The graphics and music in videogames may be an art-form all their own but while videogame consoles provide their owners with an opportunity to appreciate them, they are not generally designed to also give those owners the ability to create them.
Facing mounting criticism from parents, educators and even legislators regarding the limited non-entertainment value of its products, Nintendo sought to counter that criticism with Mario Paint.
Videogame consoles such as the Super Nintendo had developed a poor reputation as instruments of consumption, creativity having exclusively been the domain of computers. Nintendo wanted to have at least one thing they could point potential Super Nintendo owners toward that demonstrated the console’s capability to foster creativity in their children – a salve to soothe the concerns of parents.
To that end, Mario Paint was released in 1992. Mario Paint allowed SNES users to create digital works of art. It included a mouse, not just to improve the user’s ability to draw, but also (let’s be honest) to make the SNES seem more like a computer.
Users could draw using a simple, straightforward interface, and create ‘stamps’ that could then be used in drawings. They could also create animations and set them to music composed using Mario Paint’s built-in music editor. Of course, the user-interface elements in Mario Paint conformed to the Nintendo aesthetic, creating a very Mario-like experience. Every screen in the application is designed to be fun.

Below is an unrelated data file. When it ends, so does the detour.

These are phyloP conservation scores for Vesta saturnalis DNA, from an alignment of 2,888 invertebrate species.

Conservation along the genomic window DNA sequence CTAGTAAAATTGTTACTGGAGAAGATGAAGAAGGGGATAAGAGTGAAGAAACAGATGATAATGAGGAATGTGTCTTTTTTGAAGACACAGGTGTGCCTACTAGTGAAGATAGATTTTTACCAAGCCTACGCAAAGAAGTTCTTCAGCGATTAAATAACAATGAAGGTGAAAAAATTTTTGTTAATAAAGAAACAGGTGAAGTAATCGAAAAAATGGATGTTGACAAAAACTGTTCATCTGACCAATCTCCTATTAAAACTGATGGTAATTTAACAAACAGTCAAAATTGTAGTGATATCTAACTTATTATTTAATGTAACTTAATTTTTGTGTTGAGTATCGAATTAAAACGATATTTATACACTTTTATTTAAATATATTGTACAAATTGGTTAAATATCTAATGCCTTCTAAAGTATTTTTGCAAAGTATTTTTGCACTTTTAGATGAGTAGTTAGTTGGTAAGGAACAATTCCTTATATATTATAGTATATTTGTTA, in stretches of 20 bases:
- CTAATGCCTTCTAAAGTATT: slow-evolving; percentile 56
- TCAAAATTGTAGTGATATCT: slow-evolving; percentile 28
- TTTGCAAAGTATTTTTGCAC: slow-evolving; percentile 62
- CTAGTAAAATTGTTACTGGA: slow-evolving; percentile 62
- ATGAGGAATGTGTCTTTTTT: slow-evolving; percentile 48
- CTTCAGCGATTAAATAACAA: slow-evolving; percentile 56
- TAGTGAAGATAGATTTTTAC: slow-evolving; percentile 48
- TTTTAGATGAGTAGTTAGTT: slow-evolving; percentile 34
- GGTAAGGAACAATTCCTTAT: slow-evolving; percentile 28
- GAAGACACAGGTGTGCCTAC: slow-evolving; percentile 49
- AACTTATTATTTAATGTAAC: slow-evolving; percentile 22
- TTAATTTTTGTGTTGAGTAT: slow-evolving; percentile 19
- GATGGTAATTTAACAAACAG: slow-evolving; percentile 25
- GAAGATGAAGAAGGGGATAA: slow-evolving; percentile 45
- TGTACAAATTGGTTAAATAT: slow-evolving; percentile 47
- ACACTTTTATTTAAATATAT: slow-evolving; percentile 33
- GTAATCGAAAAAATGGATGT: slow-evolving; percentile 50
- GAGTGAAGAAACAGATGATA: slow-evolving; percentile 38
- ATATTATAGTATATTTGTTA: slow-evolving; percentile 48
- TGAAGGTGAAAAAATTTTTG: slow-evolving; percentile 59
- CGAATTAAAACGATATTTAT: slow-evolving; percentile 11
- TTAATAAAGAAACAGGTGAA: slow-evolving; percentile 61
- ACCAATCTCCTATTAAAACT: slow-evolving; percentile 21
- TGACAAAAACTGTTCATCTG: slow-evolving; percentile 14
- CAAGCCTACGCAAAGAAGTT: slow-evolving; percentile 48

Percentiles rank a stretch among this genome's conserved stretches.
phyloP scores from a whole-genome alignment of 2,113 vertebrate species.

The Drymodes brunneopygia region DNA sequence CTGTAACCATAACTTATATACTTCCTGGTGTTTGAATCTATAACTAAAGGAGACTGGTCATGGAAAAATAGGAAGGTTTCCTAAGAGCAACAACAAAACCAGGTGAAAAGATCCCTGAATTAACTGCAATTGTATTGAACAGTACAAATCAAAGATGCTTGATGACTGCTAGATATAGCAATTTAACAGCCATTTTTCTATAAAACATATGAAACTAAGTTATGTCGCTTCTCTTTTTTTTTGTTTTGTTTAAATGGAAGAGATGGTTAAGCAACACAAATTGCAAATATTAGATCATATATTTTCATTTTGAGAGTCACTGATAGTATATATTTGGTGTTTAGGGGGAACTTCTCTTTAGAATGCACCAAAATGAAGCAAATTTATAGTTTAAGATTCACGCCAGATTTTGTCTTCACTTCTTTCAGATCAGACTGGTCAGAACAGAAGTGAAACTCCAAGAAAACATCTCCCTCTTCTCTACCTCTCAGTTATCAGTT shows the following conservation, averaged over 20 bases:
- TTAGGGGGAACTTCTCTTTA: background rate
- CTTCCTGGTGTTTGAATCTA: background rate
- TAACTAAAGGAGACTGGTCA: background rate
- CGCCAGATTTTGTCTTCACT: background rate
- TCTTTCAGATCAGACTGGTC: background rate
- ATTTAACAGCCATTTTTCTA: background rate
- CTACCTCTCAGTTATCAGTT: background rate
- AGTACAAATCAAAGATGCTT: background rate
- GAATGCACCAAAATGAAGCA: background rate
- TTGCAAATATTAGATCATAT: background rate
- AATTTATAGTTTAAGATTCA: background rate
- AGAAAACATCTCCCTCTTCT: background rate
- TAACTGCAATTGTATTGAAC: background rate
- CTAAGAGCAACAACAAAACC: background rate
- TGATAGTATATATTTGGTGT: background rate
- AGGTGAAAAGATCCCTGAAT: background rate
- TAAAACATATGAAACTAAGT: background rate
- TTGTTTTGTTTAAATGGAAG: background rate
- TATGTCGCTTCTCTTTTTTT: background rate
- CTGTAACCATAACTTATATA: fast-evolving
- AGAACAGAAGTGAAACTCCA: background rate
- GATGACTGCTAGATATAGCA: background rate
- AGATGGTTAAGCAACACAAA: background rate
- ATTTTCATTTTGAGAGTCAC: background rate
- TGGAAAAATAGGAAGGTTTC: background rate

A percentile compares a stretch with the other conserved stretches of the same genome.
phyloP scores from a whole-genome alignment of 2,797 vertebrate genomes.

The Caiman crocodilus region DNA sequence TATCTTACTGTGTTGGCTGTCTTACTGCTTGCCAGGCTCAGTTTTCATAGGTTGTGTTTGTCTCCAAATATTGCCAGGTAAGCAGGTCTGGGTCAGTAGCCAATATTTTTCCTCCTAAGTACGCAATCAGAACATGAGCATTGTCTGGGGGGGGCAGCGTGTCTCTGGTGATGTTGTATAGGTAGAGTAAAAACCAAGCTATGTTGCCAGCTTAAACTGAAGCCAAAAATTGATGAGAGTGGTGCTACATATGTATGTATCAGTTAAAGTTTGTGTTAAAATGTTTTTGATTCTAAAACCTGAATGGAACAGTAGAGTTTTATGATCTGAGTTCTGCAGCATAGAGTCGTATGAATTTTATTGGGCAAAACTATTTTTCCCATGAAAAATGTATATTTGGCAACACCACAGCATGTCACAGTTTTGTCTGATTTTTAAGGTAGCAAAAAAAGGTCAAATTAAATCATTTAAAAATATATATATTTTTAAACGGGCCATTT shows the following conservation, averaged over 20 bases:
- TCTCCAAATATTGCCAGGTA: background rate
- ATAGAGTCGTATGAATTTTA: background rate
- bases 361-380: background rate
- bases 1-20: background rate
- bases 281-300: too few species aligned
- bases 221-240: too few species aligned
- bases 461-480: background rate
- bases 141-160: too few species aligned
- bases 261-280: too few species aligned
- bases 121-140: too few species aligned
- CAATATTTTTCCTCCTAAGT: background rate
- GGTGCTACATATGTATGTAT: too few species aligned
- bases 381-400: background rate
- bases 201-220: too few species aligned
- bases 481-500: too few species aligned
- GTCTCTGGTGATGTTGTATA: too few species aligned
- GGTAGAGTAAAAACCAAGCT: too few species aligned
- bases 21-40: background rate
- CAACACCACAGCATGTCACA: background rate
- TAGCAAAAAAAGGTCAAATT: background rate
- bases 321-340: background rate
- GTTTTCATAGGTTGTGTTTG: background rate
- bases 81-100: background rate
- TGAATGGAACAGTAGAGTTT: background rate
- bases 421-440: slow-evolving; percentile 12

However, Nintendo must have decided that Mario Paint was still not ‘fun’ enough, as they also added a few other videogame-inspired elements (or maybe Nintendo just couldn’t help themselves) to keep users entertained (and their brand on-message). These included ‘easter eggs’ hidden on the title screen (clicking each letter in the title causes silly things to happen, such as Yoshi running across the screen, for example) and a ‘mini-game’ where the user swats flying insects with the mouse, called Gnat Attack.
In the Mario Paint ‘Player’s Guide’, Nintendo declared “Computer paint programs may be more sophisticated, but they don’t cover as much ground”. We’re supposing they mean Mario Paint’s ability to create animation and music. Which you could do.
With Mario Paint you can create an animation of up to 9 frames (the more frames, the smaller the animation). You can superimpose the animation over a background, and create a path for the animation to move on over time, such as Mario walking across the screen.
The music part is also amusing. Give it a shot. (You can try a web version at https://danielx.net/composer/)
Unfortunately, you could only save a single workspace – if you saved a new canvas (or a stamp without first loading the old canvas) you would lose your previously saved work. There there wasn’t any other method of keeping your previous creations other than by taping them using a VCR.
As an aside, the Mario Paint Player’s Guide is quite extensive and worth a look, as of this writing it was available on-line at https://annarchive.com/files/Mario%20Paint%20-%20SNES%20%20Nintendo.pdf
It contains a number of pixel artworks and example songs that you can manually transcribe into Mario Paint and play.
Mario Paint inspired another ‘creativity game’ called Acme Animation Factory. It could also use the mouse. The cartridge provides you with similar tools to create animated cartoons using the Looney Tunes characters, and set them to music.